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  #2141  
Old 12-13-2013, 06:53 PM
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Elrohwen Elrohwen is offline
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Omg, thank you for your post! So many awesome things to think about.

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Originally Posted by BostonBanker View Post
the idea of using the squirt bottle in an agility setting is so aversive to me
Yeah, it was always something that I told everybody not to do, until I tried it one day with Watson when he got too rough with the rabbits. They can interact through an xpen, and the rabbits are very interested (probably too friendly, honestly, with no fear) and he lunged at my girl sticking her nose through the pen. My husband went in the bunny room and hid, and squirted him when he was inappropriate. There was an immediate shift in his energy and he was so much less frantic. He thought things through. This was the only reason I was willing to try it in class. And because I know he's never responded to any other correction in his life, ever.

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And because he lived out there, he knew the fence was secure and had no fear, so he would sit there and watch.
lol Groundhogs are so ballsy. We pulled Watson out of a GH hole when he was in up to his shoulders. I'm pretty sure he would lose that battle.

And Premack! We broke a plateau when I learned to use sniffing as a reward. This dog enjoys sniffing like he's a bloodhound. Nosework is so easy for him that he looks at me like I'm stupid. Playing the "gimme a break" game with sniffing turned around our obedience classes.

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As for what I'd do right now with a dog who was reacting like Watson - I'd make sure that play with other dogs was not an option while we were working right now.
Yes, I think this is really important. I think the other dogs need to be crated out of the ring and he will be sooo much better.

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Another thing to just keep in mind is to think about if he's stressed.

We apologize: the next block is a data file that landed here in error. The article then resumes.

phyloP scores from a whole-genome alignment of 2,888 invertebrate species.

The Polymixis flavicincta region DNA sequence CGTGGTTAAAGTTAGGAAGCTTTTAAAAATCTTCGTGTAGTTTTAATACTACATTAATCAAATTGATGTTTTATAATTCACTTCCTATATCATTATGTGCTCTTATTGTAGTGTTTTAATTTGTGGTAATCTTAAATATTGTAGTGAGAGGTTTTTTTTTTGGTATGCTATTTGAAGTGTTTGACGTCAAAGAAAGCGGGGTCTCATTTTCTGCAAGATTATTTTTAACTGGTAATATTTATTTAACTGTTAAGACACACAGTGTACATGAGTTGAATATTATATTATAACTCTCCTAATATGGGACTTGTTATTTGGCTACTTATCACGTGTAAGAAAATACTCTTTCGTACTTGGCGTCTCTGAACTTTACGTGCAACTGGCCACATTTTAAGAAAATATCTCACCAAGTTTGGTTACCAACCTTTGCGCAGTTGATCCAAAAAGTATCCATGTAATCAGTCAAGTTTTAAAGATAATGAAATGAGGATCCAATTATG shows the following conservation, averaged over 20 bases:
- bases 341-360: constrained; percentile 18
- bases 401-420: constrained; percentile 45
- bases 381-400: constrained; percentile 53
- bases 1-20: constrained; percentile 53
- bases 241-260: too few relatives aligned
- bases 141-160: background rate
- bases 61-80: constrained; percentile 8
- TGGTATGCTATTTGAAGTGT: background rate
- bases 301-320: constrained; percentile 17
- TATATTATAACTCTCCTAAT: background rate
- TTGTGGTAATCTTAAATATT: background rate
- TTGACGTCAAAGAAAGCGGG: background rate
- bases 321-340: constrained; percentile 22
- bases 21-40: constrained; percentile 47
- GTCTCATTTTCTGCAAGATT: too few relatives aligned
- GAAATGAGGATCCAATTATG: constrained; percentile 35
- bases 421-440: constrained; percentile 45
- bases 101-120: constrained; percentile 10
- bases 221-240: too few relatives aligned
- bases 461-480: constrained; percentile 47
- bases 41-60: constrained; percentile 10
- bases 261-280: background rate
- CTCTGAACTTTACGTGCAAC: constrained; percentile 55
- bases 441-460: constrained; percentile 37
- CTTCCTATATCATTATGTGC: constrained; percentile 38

He does stress up. Like way way up. On the other hand, he also gets easily overstimulated even when he's not stressed. We have been to the vet where he's jumping around, staring at their birds in the waiting room, and being an idiot, but when they take his pulse, totally calm. I really do think he's just that hard of a dog. I have never met a dog like him. He responds to everything in life with a smile and a tail wag. You could hit him with a 2x4 and leash correct him until he's dragged on the floor, and he would not care. Not that he can't get stressed, and I've seen it. He will eventually shut down if he thinks you're being "mean" or unfair, but otherwise he is a bulldozer. Nothing phases him and he is always ready to smash into the next thing in his way. In a way it's nice because he's basically impossible to mess up, but he's also the hardest dog I've worked with.

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I wish you the best of luck with him. Gusto still makes me want to bang my head against the wall sometimes, but he also gives me moments of such genius that I want to cheer. There's a light at the end of the tunnel, I know it. He's still a baby at only 2 years old. I can be patient
Watson is 16 months, so not far off. And every Welshie person ever tells me that the males take forever to mature, so I hope things get better. As a pet he's awesome and the best snuggler and most tolerant dog I've owned. I love him to death, but sometimes I want to strangle him.
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  #2142  
Old 12-13-2013, 07:25 PM
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As a pet he's awesome and the best snuggler and most tolerant dog I've owned. I love him to death, but sometimes I want to strangle him.
You pretty much described me and Gusto to a tee! Our relationship as owner/pet is wonderful, and although it took a while for that relationship to grow, I just smile and my heart swells multiple times a day when we are around each other. Our working relationship just needs a little more work, and I think a ton of it was the problem with me not realizing he was stressed.

We've been working hard, and there has been some hard stuff for me (I pulled him out of classes because he was getting worse, not better, there, even though I credit that trainer a ton for the work she did with Meg). We are supposed to be trialling Sunday for the first time in a few months. I mostly wanted to trial now just because I KNEW that some people who stress me out badly weren't going to be there, and I'm not sure how much that's been affecting things. For the most part, I'm thinking of this winter as our Big Training Winter. I really hope that come spring, all our work will really start paying off.

Some day these silly boys will mature...right?!
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Old 12-13-2013, 08:10 PM
krissy krissy is offline
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Tracy introduced me to the "win-win sequence" and it makes A LOT of sense to me.